Leonard Cheshire: Response to the International Development Committee’s Call for Evidence

Humanitarian Crises Monitoring: Longer term impact of Coronavirus, implications and lessons to be learned. May 2020.


  1. Introduction


1.1  Leonard Cheshire welcomes this opportunity to share our views on the impact COVID-19 is having on developing countries across the world with the International Development Committee. Leonard Cheshire (LC) is a leading inclusive development agency, with 70 years’ experience in supporting persons with disabilities across the globe. We deliver our projects through local partners, whilst also contributing to mainstream programmes with our technical expertise on disability and inclusion. We hold the Secretariat for the Leonard Cheshire Global Alliance, a network of over 200 organisations across over 50 countries, one of the world’s largest networks wholly dedicated to supporting persons with disabilities.


1.2  We are extremely concerned about the short- and long-term impacts of this global pandemic on the lives and livelihoods of persons with disabilities, who are often already one of the most disadvantaged and isolated groups in society. Many persons with disabilities are poor, out-of-school, or in vulnerable employment, and this is only exacerbated by the COVID-19 pandemic, especially for those with existing health conditions.


1.3  There are many areas in which persons with disabilities could be left behind, and without vital support, they are at risk of being hardest hit by the crisis. Critical concerns include a reversal of gains made in inclusive education and meaningful employment; how social protection adaptations will be inclusive and how persons with disabilities will access COVID-19 information and support services.


1.4  At the same time, opportunities for greater inclusion may arise through, for example, the rapid growth in use of technology, as well as the normalisation of working from home policies, that can help build more disability-inclusive working environments.



DFID should, as a matter of urgency, provide clarity on future funding plans that take into account the new constraints and challenges we are facing to mitigate the impact of COVID-19. This should include taking consideration of the impact the crisis will have on the delivery of DFID, and other UK Aid funded programmes in the longer term.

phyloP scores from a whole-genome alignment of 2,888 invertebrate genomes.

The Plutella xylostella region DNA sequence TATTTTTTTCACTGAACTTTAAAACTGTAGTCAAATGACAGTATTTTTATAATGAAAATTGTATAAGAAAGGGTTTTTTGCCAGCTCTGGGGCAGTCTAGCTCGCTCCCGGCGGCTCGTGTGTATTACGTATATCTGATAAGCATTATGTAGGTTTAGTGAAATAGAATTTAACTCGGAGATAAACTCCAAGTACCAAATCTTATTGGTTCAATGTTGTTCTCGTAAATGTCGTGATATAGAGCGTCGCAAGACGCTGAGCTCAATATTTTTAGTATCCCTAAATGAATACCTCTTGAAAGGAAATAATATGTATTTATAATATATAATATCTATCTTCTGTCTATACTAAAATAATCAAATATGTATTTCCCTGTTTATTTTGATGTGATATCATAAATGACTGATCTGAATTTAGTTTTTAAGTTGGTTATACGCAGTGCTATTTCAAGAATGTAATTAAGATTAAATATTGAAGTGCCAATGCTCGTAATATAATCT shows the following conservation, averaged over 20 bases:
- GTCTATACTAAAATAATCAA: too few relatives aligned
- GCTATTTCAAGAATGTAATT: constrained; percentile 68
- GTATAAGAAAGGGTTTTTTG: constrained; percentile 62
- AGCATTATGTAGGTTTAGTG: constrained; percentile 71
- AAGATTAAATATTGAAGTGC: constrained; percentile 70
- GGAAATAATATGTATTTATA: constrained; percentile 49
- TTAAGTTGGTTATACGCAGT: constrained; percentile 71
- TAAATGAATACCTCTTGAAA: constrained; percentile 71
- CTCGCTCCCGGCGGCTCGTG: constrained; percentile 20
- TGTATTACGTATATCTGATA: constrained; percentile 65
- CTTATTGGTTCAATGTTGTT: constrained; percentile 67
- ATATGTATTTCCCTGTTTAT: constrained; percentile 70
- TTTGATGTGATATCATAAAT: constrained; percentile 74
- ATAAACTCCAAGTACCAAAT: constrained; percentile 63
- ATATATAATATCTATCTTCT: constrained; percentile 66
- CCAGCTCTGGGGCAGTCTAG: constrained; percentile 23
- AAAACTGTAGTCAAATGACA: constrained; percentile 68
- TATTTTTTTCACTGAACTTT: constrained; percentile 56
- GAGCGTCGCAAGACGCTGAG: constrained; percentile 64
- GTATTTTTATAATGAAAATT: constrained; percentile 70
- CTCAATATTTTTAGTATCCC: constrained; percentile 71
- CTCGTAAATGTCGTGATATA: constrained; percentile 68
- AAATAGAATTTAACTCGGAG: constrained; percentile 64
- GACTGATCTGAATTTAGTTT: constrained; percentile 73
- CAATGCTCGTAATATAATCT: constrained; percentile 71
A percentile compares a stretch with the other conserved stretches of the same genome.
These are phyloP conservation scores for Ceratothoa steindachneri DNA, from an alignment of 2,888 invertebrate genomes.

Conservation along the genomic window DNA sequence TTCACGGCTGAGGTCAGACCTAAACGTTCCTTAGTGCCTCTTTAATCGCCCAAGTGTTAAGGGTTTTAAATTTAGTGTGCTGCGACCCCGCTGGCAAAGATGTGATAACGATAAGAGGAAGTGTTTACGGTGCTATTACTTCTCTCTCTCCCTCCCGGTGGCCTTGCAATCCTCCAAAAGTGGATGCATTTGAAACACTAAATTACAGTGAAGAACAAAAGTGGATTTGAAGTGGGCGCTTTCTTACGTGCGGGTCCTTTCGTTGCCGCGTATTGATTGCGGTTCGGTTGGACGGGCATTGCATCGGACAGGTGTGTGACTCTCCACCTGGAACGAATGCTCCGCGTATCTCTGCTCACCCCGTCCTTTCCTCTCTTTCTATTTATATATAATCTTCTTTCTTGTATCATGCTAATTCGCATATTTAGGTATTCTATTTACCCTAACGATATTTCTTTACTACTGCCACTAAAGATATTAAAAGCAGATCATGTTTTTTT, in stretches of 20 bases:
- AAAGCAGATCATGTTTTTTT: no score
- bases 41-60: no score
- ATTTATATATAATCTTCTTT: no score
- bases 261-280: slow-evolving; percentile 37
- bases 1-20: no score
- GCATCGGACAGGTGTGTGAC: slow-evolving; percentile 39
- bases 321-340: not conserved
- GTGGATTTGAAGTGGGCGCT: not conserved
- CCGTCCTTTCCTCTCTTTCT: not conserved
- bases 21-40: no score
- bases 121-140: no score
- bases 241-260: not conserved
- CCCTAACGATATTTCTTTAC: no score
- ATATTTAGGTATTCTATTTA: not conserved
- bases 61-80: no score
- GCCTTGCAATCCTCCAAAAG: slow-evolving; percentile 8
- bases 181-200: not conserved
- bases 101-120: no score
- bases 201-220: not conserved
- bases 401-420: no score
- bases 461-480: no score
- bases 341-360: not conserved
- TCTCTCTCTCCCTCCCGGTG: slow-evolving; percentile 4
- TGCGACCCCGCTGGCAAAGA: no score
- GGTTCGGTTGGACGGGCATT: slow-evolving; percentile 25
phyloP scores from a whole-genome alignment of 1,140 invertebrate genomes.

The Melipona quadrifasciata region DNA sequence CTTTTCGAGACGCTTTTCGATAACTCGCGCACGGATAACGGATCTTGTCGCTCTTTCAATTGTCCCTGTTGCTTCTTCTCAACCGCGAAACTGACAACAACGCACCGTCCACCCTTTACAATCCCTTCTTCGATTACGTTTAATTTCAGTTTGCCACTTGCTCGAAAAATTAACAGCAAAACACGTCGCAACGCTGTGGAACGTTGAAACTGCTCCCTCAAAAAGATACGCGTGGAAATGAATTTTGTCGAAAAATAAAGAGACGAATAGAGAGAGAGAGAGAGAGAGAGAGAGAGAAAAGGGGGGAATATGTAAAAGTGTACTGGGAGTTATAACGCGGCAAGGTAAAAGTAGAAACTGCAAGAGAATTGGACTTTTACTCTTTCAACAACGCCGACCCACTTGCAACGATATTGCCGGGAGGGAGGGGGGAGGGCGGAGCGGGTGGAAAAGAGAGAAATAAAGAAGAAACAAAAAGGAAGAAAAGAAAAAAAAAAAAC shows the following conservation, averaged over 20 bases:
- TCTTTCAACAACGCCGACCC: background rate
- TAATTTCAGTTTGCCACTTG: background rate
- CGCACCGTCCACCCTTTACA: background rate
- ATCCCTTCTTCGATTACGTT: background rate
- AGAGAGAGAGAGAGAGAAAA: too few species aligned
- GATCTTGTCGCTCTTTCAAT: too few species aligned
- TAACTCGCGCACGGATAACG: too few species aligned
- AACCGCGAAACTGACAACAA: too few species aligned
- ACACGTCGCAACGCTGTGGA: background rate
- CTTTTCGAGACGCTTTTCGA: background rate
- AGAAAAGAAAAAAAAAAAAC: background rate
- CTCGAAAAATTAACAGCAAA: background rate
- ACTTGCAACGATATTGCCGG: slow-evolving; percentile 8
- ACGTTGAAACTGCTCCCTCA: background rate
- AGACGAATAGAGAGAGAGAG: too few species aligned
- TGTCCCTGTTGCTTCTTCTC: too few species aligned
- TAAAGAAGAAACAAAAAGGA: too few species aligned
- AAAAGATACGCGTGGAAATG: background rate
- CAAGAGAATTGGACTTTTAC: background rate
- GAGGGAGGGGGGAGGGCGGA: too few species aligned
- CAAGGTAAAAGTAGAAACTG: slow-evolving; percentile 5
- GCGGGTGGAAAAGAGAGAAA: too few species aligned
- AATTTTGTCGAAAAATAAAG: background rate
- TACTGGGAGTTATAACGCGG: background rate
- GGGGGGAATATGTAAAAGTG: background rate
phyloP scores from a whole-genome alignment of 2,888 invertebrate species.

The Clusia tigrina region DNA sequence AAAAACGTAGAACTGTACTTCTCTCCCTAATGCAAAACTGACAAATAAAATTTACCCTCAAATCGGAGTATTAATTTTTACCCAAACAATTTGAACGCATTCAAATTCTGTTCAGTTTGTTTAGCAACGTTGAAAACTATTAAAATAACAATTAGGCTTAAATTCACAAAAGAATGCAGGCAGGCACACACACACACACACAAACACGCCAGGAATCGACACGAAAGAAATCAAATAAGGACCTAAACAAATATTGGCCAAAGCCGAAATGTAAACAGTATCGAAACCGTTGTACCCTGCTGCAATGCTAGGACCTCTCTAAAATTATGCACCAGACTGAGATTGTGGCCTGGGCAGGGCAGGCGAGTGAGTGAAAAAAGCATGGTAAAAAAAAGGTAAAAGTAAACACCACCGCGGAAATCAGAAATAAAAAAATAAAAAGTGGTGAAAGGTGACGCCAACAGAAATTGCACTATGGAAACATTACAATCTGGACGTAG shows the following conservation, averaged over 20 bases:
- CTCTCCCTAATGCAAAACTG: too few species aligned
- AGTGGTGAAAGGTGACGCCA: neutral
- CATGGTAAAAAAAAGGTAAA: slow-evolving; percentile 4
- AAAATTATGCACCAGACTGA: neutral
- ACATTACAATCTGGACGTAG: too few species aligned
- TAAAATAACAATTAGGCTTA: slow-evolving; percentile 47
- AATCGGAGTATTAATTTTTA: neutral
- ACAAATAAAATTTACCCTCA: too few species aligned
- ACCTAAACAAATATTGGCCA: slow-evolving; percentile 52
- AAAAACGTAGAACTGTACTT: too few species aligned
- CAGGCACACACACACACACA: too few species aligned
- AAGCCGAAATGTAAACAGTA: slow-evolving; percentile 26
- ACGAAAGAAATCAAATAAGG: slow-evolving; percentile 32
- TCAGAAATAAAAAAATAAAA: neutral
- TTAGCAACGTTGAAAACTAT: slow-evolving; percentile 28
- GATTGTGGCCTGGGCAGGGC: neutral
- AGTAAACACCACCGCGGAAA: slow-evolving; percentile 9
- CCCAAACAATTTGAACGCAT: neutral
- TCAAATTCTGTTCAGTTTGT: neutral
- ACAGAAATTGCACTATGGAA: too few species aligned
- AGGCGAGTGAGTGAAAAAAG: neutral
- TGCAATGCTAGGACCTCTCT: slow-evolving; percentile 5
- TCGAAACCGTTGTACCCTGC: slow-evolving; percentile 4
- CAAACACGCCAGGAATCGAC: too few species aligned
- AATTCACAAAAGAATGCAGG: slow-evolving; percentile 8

Policy makers, governments and funders, including DFID, must work closely with people with disabilities and their communities to understand the issues and risk of harm and effectively promote awareness and appropriate safeguarding responses.

DFID and other funders must ensure that short-term and long-term policies which support children to continue to learn are disability inclusive. Global, national and local initiatives supporting distance learning platforms must be available and accessible to children with disabilities, and children with disabilities must not be left behind when schools reopen.

UK ODA spending post COVID-19 must support the implementation of employment schemes that create jobs and promote employment opportunities for persons with disabilities.

DFID and other funders must collect data on the impact of COVID-19 that is disability inclusive and use best practice methodologies to ensure comparable, accurate, quality disability data collection.

Policy-makers, within the UK and in countries receiving UK development assistance must take action to ensure that persons with disabilities are fully included in COVID-19 responses, with particular attention being paid to their access to information, education, employment, social protection and safeguarding.

Leonard Cheshire recommends that the UK Government makes use of this crisis to learn crucial lessons in areas including: making official information sources accessible to all; using distance learning platforms to enable all children to learn; supporting the normalisation of working from home policies; and ensuring adequate social protection mechanisms are in place to reduce the impact of such global crises on the poorest and most vulnerable.


  1. The emergence, incidence and spread of coronavirus virus infections and the COVID-19 disease in developing countries


2.1  Leonard Cheshire currently works in countries in the Africa and Asia regions. More than 30,000 cases[1] of COVID-19 have been reported in the Africa region so far, and almost 500,000 have been reported in Asia (excluding China). Currently, Africa's infection rate and death rate appears much lower than other regions, but a report by the UN Economic and Social Commission for Africa warns that the virus could cause anywhere between 300,000 and 3.3 million deaths and push 27 million people into poverty in the region, and new cases continue to be reported every day.[2]